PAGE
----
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Re: DC fiber cut: field report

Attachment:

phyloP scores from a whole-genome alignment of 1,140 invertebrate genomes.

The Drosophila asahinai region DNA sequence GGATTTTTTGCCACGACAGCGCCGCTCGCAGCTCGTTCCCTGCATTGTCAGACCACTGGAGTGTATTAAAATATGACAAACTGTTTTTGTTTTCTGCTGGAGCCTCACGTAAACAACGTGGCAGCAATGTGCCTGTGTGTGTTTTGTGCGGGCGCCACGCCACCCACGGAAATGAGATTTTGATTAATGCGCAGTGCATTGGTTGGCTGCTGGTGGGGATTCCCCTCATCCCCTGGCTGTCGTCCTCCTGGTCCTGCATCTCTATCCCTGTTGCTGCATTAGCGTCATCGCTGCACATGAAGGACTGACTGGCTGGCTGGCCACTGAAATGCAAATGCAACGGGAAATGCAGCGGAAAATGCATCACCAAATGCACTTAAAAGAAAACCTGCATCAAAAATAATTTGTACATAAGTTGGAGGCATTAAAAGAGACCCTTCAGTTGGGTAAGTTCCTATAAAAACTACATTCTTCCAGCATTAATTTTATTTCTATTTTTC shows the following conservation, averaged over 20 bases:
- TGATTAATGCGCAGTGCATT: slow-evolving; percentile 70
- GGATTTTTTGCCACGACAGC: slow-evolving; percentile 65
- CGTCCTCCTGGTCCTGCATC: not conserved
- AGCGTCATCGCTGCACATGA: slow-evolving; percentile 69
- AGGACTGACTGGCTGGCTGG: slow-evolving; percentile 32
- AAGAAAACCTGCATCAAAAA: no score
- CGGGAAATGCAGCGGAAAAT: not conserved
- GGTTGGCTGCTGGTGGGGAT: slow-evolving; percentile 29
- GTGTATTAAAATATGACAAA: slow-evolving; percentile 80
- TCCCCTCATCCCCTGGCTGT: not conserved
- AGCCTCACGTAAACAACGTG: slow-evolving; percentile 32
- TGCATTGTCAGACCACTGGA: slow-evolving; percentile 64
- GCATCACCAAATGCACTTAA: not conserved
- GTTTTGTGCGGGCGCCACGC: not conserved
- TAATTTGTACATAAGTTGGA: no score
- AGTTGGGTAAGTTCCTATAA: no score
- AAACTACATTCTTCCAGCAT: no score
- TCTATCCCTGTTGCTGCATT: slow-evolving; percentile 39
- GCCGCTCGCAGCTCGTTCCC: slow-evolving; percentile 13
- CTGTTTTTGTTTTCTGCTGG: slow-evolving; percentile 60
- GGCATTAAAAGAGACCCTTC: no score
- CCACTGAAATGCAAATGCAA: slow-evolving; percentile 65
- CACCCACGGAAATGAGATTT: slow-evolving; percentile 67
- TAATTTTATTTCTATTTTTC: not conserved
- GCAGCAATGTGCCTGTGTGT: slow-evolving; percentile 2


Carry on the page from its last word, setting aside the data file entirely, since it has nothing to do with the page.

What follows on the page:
| The impression I get is that the protection circuit is intended to | cover failures that take out a single circuit. When talking about "protection circuits", bear in mind that this is all legacy PDH stuff which hopefully soon will be dead. An STM-1, for example, can be made fault-resistant by virtue of SDH's ring architechture. Any PDH payload encapsulated in the STM-1 consequently will be immunized against backhoe fade, failed optics and the like. Obviously a failure that SDH's mechanisms can't prevent will require any encapsulated traffic to be rerouted through non-SDH means. With IP, this is simple: you see a circuit failure, and change your routing tables in the normal way. With many VC-based networks you tear down all sorts of VCs and try to build them over other paths, updating your switching tables in the normal way. Finally, with things that are reliant on PDH protection, you wait for them to fall over onto protection circuits, which are laid out in different STM-1s, ideally along completely different physical paths. In other words, in the event of a failure that SDH cannot cope with, you either overscribe other in-use capacity or you make use of stand-by capacity that is otherwise completely unused. Completely unused capacity is expensive, and you already have quite a bit of it if you build SDH rings (half, in fact). Adding more unused capacity to support unlikely failures is unattractive. However, most failures that SDH cannot cope with tend to be very rare. I would be surprised, for example, if the fibre cuts in the U.S. affected SONET-ring-carried traffic, and I would be surprised if a PDH protection circuit scheme would provide much faster recovery in the cases where SDH/SONET failed. Of course, if the lines that failed were, in fact, not PDH, I'd appreciate a private word about this. :) | For example, if you | had 10 fibers in a system and a repeater or laser died, then only | one of your fibers stops working. Fixing that with a protection | circuit adds 1/10 to the system cost. Um, huh? If you have a fibre stop working then all the data traversing that fibre stops. If you have an SDH ring, you don't really care, because along the segment between the two MUXes at either eind, you have a second fibre that likely remains working. If you have protection circuits you have to deal with DAXCs and the like and you have to have the protection circuits provisioned along another fibre and standing idle. PDH protection switching is slow and ugly, but it allows fall-back connectivity to be oversold or not provisioned in the first place. That is, you can sell people "cheapo" circuits which have no backup, and even more, circuits which will fail when an unrelated circuit used by a customer buying an expensive circuit fails. | (Maybe less if you have spare | fibers in the ground.) Fixing it with SONET ring technology roughly | doubles the system cost. If you have spare fibres in the ground, light them up to protect your primary SDH paths. Even if you use another pair of fibres runnning through the same conduit, you do protect against failed optical and electrical equipment (repeaters, lasers, fibre tips, people unplugging the wrong thing, and so on). You don't need an additional MUX, you don't need extra DAXCs, and you don't need to scurry around reprogramming lots of equipment when someone wrecks your fibre. Sean.